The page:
From Zero to Forbes in a Year: How We Did it. - Bidgala

Q: Tell us about your business and how it all started.


A :

Bidgala is an online marketplace where artists from all over the world can join to showcase their art. Basically, our business was created from a problem rather than an idea as we have a lot of artist friends who we saw struggling to sell their art. After doing some research, we realized that a lot of buyers were also struggling to find affordable original art. There seemed to be nothing in between an expensive gallery or an IKEA Carbon Print. That is where the idea of creating an online community marketplace came from to connect home owners/buyers with young emerging artists that they might not know about. The venture was based on a problem rather than on an idea and so the concept came as a solution to the problem.



Bidgala featured in Forbes

Q: When did it all start?

We started developing the business about a year and a half ago, but only launched the platform itself 3 months ago. We’re now a team of nearly 30 people and have more than a thousand artists on our platform showcasing their work.


Q: With the experience you’ve gained, what’s something you would tell someone wanting to launch their own business?


  1. Developing an MVP, Minimum Valuable Product.

The main thing that we’ve learned in terms of developing anything and for just about any startup is that the most important thing to do in the beginning stages of your business is to have a MVP (minimum valuable product). Whatever your idea may be, create a model that could be validated by stakeholders (could be sellers, buyers etc.). That being said, whatever your idea is and how great you might think it is, never assume it actually is.

You need to let your customers/audience/stakeholders tell you what they want and what they need. Don't pretend like you know everything. In fact, pretend everything you know is wrong and validate every move along the way.


That being said, research and testing should be a part of every single stage throughout the progression of your business. Your audience's needs will change and your business must be able to adapt to these changes.


We waited a year before launching our company, but if we had to do it all over again, we would have spent 3 months building a skeleton of our website and business structure, launched it and worked to truly understand our stakeholders need and then adjust accordingly by fixing our mistakes and making our product / interface better for our audience.


How to do that?

A/B testing, focus groups, surveys, interviews, market research, reaching out and talking to professionals, prioritize MVP backed features, etc.


How to find people to do focus groups or interviews with?

Look at who follows your competitors, message them and try to have them answer your surveys or be part of your focus group. These people could potentially be your ideal targets because they will be actually interested in what you're doing and are most likely part of your target market. You can also reach out to professionals on LinkedIn to get more professional feedback.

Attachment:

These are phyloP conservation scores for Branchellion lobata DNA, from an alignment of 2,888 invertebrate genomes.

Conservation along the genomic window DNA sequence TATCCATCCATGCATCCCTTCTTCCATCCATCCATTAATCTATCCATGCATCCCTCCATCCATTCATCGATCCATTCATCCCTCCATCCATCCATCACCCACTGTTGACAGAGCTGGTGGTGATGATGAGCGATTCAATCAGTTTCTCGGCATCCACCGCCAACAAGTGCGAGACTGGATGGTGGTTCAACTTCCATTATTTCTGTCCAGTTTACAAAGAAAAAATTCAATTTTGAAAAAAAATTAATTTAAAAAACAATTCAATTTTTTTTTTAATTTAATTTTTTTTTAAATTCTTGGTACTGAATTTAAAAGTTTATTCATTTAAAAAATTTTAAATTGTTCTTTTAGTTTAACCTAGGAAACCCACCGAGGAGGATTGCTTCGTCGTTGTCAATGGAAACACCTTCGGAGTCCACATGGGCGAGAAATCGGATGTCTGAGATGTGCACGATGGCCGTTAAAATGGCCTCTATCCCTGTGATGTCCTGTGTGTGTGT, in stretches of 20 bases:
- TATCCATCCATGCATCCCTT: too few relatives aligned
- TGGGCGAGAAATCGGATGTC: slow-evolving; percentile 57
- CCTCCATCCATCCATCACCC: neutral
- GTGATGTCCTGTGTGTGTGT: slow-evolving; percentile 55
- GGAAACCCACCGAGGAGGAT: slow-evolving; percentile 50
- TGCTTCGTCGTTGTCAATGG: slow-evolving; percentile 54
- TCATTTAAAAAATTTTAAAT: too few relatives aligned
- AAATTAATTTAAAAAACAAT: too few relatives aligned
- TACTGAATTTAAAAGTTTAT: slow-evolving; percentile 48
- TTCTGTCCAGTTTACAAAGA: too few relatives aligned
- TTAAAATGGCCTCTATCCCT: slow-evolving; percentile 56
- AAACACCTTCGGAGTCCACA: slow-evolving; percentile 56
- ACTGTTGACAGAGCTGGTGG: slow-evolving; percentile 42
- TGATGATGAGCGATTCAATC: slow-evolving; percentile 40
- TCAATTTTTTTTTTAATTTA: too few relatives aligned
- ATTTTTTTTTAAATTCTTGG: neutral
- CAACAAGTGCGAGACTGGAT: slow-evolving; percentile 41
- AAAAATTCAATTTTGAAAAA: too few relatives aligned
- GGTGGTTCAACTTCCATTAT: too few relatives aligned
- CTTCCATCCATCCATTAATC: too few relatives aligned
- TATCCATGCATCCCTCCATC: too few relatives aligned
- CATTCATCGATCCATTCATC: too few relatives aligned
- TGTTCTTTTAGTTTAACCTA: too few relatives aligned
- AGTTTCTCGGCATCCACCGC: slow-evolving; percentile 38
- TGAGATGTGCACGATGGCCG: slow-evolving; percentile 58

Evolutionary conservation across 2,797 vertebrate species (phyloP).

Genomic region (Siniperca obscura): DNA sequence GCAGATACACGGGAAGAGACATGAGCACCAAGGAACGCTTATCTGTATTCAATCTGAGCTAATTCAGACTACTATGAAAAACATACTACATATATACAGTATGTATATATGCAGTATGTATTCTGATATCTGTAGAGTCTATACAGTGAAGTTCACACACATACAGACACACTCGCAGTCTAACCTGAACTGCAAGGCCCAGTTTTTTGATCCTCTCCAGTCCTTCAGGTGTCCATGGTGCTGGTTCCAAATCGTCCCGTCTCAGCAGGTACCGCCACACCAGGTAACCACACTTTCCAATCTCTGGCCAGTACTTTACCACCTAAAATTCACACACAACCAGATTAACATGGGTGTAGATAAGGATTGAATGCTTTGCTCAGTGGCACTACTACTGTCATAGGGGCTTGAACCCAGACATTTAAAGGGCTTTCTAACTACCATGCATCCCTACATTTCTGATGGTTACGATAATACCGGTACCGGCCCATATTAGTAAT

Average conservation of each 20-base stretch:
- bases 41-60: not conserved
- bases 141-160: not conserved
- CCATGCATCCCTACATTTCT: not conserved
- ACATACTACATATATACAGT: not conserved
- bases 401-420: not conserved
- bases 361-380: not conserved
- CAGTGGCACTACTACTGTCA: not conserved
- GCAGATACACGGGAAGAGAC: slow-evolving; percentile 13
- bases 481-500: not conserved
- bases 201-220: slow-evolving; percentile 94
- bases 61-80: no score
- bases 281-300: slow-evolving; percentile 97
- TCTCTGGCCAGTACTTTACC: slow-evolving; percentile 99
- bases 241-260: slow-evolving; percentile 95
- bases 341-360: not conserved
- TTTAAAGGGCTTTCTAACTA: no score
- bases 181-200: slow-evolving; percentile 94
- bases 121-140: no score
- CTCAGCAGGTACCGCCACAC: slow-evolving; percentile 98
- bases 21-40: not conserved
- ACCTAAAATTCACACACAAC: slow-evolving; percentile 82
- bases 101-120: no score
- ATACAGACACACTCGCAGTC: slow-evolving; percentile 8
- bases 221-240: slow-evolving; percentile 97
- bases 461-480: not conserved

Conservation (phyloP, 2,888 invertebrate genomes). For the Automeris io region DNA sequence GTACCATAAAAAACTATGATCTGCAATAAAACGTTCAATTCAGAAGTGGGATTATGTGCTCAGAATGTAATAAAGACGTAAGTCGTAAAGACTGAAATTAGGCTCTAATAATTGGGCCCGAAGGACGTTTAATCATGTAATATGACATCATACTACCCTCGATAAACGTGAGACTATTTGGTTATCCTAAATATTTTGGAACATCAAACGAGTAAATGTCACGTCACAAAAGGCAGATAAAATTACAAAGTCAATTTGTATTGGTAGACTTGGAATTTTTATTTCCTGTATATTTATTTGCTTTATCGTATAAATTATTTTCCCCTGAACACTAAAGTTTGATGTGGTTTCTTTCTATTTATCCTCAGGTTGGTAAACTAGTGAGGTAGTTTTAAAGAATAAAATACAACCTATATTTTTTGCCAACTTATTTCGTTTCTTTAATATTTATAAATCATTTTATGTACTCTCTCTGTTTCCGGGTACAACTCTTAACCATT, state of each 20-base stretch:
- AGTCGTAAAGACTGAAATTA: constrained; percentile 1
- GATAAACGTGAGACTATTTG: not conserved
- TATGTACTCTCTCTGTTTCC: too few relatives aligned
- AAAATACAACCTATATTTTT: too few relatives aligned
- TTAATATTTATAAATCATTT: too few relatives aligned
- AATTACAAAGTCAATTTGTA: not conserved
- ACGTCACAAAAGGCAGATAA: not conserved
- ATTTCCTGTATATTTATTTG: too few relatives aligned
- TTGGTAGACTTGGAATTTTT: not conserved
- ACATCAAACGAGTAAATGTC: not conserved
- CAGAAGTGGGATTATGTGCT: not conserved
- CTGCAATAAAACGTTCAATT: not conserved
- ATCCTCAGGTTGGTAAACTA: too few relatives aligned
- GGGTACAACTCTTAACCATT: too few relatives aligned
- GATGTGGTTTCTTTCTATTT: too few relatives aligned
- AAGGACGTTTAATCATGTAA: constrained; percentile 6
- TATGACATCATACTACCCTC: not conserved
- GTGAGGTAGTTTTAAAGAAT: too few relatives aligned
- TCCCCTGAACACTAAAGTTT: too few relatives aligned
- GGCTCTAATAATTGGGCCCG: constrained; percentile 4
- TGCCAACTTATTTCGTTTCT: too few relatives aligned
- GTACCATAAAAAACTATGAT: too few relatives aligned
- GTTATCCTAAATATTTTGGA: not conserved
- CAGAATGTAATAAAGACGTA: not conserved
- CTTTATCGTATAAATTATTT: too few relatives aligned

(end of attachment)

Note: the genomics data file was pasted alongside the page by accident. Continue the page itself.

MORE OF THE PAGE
*Make sure to always customize every message you send and make it feel personal.


  1. Get an advisory board or mentors.

We are very lucky to have an advisory board which comprises of members with 30+ years of experience in their respective industry. That being said, we can’t stress enough the importance of having people to guide you along the way.

Personally, we have one specific mentor/advisor with knowledge in each aspect of our business, including marketing, art, sales, and more.


How to?

Send customized messages to professionals in your field on Linkedin. Don’t stop or feel discouraged. You might have to message 200 people to get 1 answer. You can also do A/B testing with your message to see which generates more replies.


  1. Take time to develop your brand's story

Taking the time to develop your brand story is extremely important as this is what will help you stand out and help you resonate with people, press, etc.


How to?

Conduct market research and understand where you fit in the market, understand and live by your company mission, find your company's values, understand your purpose, create moodboards, get inspired, etc.


Q : Any book recommendations?


A : The Lean Startup is a good book to read for the beginning stages of your business.


To conclude, there is no magic formula to have a successful business. It’s all about grinding, finding all the answers, and always with the mindset : “I'm not leaving this chair until this is done”. You just need to do it until it happens.



Written By

Bidgala

William Lande & Sam Tenenbaum co-founded Bidgala out of Montreal, Canada when they noticed a pair of art students struggling to sell their work. The struggle for the artists was intensified when the COVID-19 pandemic caused business closures and in-person event cancellations. William & Sam made it their mission to support all artists and to share their stories.

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